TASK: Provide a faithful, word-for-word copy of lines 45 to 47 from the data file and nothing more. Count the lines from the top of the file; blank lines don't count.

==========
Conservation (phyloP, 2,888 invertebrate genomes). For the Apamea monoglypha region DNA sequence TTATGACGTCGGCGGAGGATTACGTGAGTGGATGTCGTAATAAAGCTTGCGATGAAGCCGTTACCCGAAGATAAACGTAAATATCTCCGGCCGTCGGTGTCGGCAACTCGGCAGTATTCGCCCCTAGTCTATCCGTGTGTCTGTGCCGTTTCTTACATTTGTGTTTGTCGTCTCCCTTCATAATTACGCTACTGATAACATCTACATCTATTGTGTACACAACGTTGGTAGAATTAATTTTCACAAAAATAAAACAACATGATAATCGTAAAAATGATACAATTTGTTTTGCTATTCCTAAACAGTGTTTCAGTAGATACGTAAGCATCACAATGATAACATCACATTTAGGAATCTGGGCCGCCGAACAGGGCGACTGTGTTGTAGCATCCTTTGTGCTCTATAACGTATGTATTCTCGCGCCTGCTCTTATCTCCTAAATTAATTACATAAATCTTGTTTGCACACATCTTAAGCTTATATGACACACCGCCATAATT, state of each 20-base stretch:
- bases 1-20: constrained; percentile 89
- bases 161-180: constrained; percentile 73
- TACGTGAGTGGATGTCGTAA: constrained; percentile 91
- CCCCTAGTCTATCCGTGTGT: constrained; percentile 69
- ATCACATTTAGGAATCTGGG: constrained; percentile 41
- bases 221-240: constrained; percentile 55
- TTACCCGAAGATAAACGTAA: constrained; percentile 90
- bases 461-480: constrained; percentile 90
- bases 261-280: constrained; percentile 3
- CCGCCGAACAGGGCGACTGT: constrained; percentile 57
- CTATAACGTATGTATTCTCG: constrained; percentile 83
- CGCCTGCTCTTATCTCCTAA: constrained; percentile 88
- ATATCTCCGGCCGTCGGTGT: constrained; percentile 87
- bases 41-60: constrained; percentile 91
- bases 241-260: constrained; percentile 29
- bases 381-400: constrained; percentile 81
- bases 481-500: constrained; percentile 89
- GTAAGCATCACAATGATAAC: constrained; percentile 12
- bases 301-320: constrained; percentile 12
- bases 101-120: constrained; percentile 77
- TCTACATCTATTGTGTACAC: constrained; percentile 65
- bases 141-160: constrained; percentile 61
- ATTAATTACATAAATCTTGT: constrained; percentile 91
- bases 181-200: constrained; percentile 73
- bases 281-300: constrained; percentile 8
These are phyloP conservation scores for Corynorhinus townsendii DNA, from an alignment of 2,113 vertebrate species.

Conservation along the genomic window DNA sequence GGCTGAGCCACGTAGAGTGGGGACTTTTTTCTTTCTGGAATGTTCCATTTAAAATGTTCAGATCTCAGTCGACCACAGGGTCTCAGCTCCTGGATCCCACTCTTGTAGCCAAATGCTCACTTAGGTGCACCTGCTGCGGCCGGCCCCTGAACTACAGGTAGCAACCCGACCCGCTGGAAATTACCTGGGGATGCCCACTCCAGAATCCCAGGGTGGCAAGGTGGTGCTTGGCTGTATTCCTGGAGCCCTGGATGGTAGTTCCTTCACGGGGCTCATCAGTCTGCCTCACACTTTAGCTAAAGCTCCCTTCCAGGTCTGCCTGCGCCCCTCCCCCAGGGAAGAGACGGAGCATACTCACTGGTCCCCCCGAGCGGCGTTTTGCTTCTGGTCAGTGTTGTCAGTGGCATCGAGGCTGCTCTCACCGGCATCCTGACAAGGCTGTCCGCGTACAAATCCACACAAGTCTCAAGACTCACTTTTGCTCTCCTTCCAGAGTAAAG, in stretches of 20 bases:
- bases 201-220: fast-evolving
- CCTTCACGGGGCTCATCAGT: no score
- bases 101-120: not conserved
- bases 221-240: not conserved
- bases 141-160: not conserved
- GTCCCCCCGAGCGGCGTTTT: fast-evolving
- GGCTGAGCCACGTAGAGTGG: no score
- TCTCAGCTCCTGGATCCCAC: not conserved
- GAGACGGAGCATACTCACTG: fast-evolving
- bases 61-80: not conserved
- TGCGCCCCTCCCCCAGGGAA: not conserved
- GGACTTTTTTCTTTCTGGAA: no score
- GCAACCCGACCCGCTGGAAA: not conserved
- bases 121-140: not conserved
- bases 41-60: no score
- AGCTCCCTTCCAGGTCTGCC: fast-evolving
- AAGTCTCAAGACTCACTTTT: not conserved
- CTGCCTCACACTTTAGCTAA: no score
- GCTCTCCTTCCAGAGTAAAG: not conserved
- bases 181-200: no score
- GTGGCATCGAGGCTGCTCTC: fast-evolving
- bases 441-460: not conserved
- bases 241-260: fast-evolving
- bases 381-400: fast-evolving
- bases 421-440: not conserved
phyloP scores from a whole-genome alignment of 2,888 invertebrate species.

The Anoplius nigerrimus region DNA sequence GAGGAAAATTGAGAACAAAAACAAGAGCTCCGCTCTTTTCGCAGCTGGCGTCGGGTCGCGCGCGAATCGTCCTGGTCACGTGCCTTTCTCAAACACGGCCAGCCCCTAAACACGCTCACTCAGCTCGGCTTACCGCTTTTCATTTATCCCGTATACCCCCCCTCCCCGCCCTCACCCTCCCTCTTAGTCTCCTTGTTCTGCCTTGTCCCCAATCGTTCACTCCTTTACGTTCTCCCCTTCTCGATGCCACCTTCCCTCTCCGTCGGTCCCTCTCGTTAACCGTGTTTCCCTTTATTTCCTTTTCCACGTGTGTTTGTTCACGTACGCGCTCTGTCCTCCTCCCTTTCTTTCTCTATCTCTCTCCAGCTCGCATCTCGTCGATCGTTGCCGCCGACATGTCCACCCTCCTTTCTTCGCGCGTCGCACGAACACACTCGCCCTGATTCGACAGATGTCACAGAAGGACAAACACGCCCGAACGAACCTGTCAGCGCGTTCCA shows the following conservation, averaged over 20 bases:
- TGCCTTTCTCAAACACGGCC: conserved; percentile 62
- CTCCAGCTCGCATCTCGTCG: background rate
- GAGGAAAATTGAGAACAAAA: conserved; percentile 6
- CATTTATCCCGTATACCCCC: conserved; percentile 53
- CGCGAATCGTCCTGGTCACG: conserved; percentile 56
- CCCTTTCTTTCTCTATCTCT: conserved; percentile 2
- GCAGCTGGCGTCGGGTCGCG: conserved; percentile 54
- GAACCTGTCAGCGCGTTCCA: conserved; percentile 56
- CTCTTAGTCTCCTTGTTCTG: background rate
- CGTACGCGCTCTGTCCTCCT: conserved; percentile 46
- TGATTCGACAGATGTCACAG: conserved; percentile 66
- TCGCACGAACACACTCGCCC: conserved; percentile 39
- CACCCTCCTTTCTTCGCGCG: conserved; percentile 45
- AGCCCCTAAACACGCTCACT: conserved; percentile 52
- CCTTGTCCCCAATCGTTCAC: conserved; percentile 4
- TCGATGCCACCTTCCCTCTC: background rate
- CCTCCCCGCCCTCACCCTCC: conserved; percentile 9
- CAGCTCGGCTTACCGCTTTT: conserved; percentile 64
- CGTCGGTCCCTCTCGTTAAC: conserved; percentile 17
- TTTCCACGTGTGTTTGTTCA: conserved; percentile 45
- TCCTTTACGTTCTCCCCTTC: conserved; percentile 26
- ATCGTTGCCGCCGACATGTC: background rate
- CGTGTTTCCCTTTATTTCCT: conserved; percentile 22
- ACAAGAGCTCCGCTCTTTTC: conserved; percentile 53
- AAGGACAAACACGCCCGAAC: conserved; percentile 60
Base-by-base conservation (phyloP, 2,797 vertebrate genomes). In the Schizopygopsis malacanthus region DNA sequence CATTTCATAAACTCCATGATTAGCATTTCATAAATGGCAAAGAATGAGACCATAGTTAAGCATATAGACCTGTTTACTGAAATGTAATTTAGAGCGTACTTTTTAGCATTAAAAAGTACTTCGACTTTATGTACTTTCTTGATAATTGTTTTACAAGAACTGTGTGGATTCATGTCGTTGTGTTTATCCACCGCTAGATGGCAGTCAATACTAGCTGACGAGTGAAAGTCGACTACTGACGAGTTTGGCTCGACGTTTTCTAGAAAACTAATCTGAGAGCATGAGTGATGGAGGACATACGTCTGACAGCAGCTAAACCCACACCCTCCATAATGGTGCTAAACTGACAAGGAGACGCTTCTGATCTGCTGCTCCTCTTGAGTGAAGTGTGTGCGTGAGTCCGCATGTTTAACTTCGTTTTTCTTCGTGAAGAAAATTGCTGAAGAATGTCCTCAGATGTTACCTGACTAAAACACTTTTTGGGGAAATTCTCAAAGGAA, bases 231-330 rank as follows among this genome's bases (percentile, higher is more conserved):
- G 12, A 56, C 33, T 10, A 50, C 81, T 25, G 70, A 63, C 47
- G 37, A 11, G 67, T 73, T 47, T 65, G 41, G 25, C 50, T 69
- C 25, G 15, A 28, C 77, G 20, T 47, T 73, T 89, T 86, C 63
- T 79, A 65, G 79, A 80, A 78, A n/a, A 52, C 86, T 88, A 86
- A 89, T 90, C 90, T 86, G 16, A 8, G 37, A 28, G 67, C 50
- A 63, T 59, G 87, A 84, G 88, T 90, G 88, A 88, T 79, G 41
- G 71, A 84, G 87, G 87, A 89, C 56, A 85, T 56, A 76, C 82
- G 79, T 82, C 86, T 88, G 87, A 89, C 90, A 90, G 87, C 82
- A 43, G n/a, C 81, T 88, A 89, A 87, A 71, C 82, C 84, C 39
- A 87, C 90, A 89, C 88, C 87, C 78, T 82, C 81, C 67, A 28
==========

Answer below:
- AAGTCTCAAGACTCACTTTT: not conserved
- CTGCCTCACACTTTAGCTAA: no score
- GCTCTCCTTCCAGAGTAAAG: not conserved